Well, hello! As is tradition by this point, I should acknowledge that someday, I’ll be in your inbox more frequently, but I guess you know that by now. One of these days I’ll establish a good newsletter writing rhythm, but until then, I hope you’re enjoying the infrequent updates.
I’ve been thinking about how I’d like to write about The Quacks of Quedlinburg for a while now, and while I’ve definitely mentioned it in the past, this is the first time I’ve really focused on it exclusively. You might see more like that from me in these newsletters — but I’d welcome your feedback on that, so if you’ve got thoughts, please, feel free to leave a comment. I’ll include a button below that’ll take you straight there.
I don’t know that there’s much else in the way of housekeeping, so let’s just push onward with what I’ve got to say. I’ll include something afterward about what I’ve been reading lately.
I wanted to start this section by talking about one of my favorite games from 2018, but the further down that train of thought I got, the more I thought it wasn’t actually what I wanted to talk about. No, I want to talk about one of my favorite games, regardless of when it was published: The Quacks of Quedlinburg.
Beyond just being an interesting game that challenges players to think about their actions, it’s a game that does that while also amping the fun factor all the way up. It’s a game that wants you to turn the volume up all the way.
Designed by Wolfgang Warsch, the mind behind several excellent games, including The Mind (heh) and Ganz Schön Clever, Quacks is a push-your-luck game in which you and your opponents play as quack doctors concocting potions in a bubbling cauldron.
Each round, you’ll make a potion of (hopefully!) increased value over the previous round, which gives you the chance to buy more and more ingredients to put in your potion. The twist: You aren’t a very organized quack, and you put all of your ingredients in a bag, pulling them out one-by-one. Each type of ingredient produces a different effect, but you have to be careful — you also put cherry bombs in your bag, and if you have too many, the potion will explode in your face.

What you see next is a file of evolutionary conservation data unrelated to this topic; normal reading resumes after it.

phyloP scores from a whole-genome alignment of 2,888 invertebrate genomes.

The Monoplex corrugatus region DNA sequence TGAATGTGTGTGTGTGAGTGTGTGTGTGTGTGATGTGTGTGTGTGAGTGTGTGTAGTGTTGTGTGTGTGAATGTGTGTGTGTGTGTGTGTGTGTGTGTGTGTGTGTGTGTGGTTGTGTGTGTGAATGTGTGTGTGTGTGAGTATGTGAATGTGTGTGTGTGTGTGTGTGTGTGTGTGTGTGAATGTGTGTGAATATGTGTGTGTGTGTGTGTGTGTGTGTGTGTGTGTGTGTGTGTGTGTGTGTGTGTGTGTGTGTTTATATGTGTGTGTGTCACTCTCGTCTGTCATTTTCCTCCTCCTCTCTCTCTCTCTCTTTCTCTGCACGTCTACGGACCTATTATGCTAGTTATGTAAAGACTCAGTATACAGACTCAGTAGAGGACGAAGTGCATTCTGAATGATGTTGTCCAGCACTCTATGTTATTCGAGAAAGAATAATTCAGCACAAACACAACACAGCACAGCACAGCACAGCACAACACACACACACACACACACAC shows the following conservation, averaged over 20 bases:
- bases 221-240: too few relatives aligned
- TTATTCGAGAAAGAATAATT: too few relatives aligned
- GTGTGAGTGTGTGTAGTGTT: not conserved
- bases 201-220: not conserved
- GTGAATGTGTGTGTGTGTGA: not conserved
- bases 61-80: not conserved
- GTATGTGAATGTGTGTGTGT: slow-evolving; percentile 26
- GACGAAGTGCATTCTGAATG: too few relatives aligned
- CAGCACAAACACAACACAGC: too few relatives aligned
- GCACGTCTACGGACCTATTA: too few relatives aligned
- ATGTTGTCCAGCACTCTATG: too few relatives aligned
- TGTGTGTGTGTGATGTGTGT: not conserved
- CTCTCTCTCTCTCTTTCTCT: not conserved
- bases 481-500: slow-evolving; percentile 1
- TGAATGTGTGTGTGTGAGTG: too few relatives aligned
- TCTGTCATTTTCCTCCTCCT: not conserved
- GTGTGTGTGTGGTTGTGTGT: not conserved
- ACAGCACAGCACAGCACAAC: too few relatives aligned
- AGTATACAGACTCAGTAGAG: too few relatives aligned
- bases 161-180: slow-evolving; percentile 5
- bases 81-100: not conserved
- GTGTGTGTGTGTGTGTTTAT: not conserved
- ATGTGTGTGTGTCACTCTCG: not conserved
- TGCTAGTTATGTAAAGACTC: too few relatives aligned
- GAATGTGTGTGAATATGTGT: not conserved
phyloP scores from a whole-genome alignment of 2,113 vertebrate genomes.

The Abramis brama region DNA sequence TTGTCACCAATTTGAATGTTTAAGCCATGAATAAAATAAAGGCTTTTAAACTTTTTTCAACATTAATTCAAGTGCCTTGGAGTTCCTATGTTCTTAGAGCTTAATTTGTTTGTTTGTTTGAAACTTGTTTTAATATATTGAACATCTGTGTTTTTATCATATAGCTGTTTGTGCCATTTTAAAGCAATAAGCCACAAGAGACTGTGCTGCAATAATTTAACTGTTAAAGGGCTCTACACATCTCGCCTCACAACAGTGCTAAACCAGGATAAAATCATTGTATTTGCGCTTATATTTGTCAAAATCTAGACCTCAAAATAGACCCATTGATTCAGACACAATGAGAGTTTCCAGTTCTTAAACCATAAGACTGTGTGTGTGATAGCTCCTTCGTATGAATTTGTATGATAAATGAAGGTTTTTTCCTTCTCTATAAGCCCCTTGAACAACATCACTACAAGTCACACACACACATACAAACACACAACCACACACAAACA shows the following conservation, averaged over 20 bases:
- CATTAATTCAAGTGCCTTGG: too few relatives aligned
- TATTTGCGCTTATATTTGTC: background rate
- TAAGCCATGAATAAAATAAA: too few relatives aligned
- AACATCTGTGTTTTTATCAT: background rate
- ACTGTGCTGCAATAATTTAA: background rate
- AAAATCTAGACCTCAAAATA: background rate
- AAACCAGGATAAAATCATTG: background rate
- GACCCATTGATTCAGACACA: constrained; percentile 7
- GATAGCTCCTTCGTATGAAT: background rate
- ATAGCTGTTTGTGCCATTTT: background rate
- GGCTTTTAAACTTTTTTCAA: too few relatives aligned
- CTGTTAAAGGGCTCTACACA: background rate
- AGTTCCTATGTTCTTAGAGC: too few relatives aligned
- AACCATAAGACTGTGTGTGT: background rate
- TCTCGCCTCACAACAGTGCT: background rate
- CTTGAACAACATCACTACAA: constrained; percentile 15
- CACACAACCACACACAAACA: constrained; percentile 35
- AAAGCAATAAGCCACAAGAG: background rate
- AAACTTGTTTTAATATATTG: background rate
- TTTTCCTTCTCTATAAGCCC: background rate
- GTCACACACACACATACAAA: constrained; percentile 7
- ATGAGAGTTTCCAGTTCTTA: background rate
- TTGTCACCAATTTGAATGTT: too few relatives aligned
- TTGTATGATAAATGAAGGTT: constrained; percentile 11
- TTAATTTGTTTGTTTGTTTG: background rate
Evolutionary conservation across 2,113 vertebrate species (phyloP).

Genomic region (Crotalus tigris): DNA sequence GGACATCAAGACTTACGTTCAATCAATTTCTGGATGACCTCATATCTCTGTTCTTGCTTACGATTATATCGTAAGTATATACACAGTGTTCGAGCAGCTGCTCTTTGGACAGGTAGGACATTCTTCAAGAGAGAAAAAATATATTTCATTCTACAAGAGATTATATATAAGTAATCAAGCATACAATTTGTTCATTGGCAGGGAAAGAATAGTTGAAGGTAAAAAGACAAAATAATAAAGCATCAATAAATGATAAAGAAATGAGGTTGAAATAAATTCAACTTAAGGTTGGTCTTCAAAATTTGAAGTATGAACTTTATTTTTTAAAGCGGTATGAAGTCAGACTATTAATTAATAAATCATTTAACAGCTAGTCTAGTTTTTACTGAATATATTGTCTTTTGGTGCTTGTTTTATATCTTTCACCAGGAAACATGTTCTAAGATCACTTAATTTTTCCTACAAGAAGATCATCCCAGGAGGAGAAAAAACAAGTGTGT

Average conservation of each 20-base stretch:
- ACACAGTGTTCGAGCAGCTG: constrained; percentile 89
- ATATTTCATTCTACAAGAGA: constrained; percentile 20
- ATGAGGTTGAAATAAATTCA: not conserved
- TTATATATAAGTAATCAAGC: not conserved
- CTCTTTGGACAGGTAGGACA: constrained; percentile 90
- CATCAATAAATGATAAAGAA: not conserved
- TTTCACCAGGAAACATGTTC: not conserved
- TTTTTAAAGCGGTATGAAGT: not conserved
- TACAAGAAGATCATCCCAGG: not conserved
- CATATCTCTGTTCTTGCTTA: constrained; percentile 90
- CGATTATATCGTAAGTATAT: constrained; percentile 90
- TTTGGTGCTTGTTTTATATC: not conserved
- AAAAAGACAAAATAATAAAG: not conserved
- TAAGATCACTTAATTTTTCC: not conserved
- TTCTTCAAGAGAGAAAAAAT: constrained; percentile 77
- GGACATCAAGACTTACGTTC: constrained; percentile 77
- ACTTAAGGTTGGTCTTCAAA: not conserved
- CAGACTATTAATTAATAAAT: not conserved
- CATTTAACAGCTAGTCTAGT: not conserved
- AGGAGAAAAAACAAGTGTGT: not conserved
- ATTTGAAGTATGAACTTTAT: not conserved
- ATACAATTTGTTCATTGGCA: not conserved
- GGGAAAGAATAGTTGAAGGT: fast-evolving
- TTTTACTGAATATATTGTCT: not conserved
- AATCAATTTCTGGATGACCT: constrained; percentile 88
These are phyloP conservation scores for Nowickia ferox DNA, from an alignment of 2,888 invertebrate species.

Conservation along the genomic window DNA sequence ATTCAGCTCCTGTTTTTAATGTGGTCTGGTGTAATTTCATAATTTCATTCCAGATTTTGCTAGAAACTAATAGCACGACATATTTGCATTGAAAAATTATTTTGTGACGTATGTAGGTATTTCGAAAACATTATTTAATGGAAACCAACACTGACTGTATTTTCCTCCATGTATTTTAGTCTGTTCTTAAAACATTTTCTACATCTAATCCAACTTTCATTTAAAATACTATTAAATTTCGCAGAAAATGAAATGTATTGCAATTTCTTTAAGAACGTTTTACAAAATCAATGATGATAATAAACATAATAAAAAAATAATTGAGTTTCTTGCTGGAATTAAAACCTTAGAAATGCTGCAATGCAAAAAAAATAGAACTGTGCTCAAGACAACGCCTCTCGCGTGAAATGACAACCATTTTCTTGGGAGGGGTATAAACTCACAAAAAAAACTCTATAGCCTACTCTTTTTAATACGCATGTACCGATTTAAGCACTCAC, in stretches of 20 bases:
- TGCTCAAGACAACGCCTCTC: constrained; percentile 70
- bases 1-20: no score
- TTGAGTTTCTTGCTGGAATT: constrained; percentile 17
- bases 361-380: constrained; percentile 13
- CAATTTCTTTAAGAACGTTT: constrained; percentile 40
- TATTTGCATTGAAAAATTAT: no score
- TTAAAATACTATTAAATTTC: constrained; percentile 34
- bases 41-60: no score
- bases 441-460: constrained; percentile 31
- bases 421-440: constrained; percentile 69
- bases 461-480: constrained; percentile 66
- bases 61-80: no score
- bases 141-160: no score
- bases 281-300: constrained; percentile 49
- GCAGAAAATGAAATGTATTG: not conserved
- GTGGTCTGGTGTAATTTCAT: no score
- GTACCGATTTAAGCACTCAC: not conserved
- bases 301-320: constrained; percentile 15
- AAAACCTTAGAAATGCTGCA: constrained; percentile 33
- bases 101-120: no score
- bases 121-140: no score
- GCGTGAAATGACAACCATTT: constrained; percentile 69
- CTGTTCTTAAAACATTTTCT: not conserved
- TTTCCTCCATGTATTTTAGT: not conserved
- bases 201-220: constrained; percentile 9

The mechanical premise is simple enough: Draw tokens from your bag, place them on your board, and decide to stop when you reach a tipping point. It’s straightforward push-your-luck in that way. The game tempts you into pushing that luck through more than just a simple “playing the odds” calculation, because those tokens you have in your bag? They have effects that might just change your game. Some might put a cherry bomb back in your bag, some will give you additional options, others still might move you further ahead or earn you a gem.
When you declare your completion in a round before exploding, you’re forced to weigh whether what’s left in your bag might not just be worth the risk, but also whether it’ll be more fun to find out. After all, you just spent your money the previous round getting a token you haven’t drawn, and you just know it’s exactly what you need.
The resulting game is both tense and uproarious, and it’s truly remarkable how well the game balances that act. And if that were that, Quacks would be a very nice game, but it wouldn’t be a Kennerspiel des Jahres winner. The Quacks of Quedlinburg holds magic in it the way the best games do. When somebody looks over at the table and asks what you’re doing, you might answer, “oh, we’re playing a game” — but I think you’ll also say something about how “we’re making potions, and so-and-so just blew up!” It’s a rare, inimitable quality that only the very best games hold inside.
Of course, Quacks has a few more things going for it: You can swap out ingredient powers as you play the game more and more, giving the game a bit of a refresh. They interact differently with each other, and you can mix-and-match until you find the perfect iteration of the game. The expansions offer something interesting but not altogether too disruptive from the basic concept of the game. They’re not necessary, unless you intend to play with five players often, but they can add that extra bit of variety if you just can’t get enough.
There you have it — that’s why I love The Quacks of Quedlinburg, and I hope that if you give it a try, you love it, too.
What I’ve been reading
I very recently finished Ted Chiang’s extremely good short story collection Exhalation, which is packed with stories that will stay with me for a long time. “The Merchant and the Alchemist’s Gate” is a story that took an established style and injected it with a thought-provoking time travel story. “What’s Expected Of Us” takes one maybe-impossible technological advancement and plays it out — and I want to tell you more about it, but I fear spoiling the discovery. “Anxiety is the Dizziness of Freedom” is completely stuck in my head, and sometimes, I wish I could talk to a parallel version of myself. I can’t recommend the collection highly enough.
As always, thanks for reading Don’t Eat the Meeples. You can find me reading science fiction short stories on my podcast Vintage Sci-Fi Shorts, and my Instagram account that’s a companion to this newsletter is also named Don’t Eat the Meeples.